The US steers steady course regarding Cuba, which may help deal with Iran
At the end of May, the United States formally removed Cuba from the list of states sponsori ng t errorism. This will greatly facilitate interchange between the two countries. In particular, significant banking restrictions will be lifted.
Especially in the years since the 9/11 terrorist attacks, the U.S. Treasury and other agencies have aggressively used finance to track and cripple terrorist groups and their sponsors. There is now a current reminder that money can be a useful carrot as well as stick.
Slowly but also surely, the ruthless dictatorship which controls Cuba has been forced to face the reality of economic failure of communism. Fidel Castro began transition of power to younger brother Raul Castro in 2006. Four years later, Fidel suddenly reemerged in the media spotlight and proceeded dramatically to lament the shambles of the economy.
At the same time, the Cuban government announced layoffs of 500,000 workers, combined with a liberalization designed to encourage small business and foreign purchases of real estate. This was no small move for Cuba’s committed communist leaders.
In 2009, U.S. President Barack Obama loosened very tight restrictions on travel and financial remittances. Additionally, telecommunications companies were allowed to pursue licensing agreements. Other changes have followed.
There has been increased business interest but no rush to Cuba. The Soviet Union, vital subsidy source, collapsed over two decades ago. Venezuela has provided limited aid.
Enemies as well as admirers agree Fidel Castro demonstrated remarkable leadership before age and illness led him to retire. After taking power in early 1959, Enforcer Raul handled bloody mass executions with efficient dispatch.
Fidel highlighted new alliance with the Soviet Union by joining Nikita Khrushchev in a raucous 1960 visit to the United Nations in New York. The Soviet premier was wildly disruptive at U. N. sessions, while the Cuban delegation provided a media sideshow, based at a Harlem hotel.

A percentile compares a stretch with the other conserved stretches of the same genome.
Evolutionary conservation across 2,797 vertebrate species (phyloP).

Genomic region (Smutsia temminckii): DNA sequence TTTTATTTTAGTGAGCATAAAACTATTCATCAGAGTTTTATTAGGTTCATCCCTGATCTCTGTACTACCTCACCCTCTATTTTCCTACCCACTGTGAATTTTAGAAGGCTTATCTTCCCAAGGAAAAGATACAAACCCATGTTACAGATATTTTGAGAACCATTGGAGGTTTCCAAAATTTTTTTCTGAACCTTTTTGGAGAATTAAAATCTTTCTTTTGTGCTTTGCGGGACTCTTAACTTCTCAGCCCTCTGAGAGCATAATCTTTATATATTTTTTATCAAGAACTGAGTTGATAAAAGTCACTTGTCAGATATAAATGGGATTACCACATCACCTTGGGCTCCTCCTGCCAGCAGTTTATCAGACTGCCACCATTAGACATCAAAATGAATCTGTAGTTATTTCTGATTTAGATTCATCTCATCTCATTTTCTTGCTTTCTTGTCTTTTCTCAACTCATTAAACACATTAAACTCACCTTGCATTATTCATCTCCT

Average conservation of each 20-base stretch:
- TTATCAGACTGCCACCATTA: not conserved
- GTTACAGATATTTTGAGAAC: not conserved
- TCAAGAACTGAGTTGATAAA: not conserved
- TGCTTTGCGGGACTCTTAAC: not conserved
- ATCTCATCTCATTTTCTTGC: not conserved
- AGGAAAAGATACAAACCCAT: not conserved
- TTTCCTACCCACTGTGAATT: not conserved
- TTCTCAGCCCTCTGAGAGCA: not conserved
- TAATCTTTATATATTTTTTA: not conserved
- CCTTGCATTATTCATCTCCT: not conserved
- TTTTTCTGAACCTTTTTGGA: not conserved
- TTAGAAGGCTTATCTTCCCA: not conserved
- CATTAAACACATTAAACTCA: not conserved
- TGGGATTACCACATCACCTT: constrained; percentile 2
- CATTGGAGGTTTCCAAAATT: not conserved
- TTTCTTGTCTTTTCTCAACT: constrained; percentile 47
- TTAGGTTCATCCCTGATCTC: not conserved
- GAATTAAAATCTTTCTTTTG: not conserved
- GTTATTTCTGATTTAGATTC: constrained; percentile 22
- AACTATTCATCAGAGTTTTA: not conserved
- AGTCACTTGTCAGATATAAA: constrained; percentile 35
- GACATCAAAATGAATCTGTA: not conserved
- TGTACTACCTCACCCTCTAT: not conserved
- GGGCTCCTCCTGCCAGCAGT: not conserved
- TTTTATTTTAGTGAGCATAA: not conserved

The Eisenhower administration began a clandestine effort to overthrow the increasingly radical regime. The successor Kennedy administration vastly escalated the campaign after the disastrous failed Bay of Pigs invasion, including recruiting violent mercenaries along with extreme anti-Castro zealots.
When Fidel stepped down, U.S. Secretary of State Condoleezza Rice in a formal public statement endorsed the desirability of “peaceful, democratic change” in that nation and suggested that the “international community” work directly with the Cuban people.
The U.S. should encourage an expanding United Nations role in dealing with Cuba. Bringing the U.N., with a career bureaucracy generally committed to politics of the left, together with the problems of poverty and stagnation in this surviving “workers’ paradise” could be a productive experience for both sides.
We should emphasize cultural, educational and family exchanges with the island, along with trade and investment. U.S. President Dwight D. Eisenhower used such programs to great benefit during the height of the Cold War.
Above all, we should reject efforts directly to undercut the Cuban regime. Previous aggressive interventions were highly counterproductive, and for many years have provided the Castro brothers with the benefit of blaming all problems on the Yankee superpower to the north.
In the past, Castro’s Cuba has been extremely important in U.S. presidential politics, and could be again. John Kennedy fanned the flames against Cuba in the 1960 contest with Richard Nixon. Current presidential contender Sen. Marco Rubio is aggressively denouncing the rapprochement with Cuba.
Strategically, improving Cuba relations may benefit our dealings with Iran and North Korea. Arthur I. Cyr is Clausen Distinguished Professor at Carthage College in Wisconsin and author of “After the Cold War” (NYU Press and Palgrave/ Macmillan). He can be reached at firstname.lastname@example.org.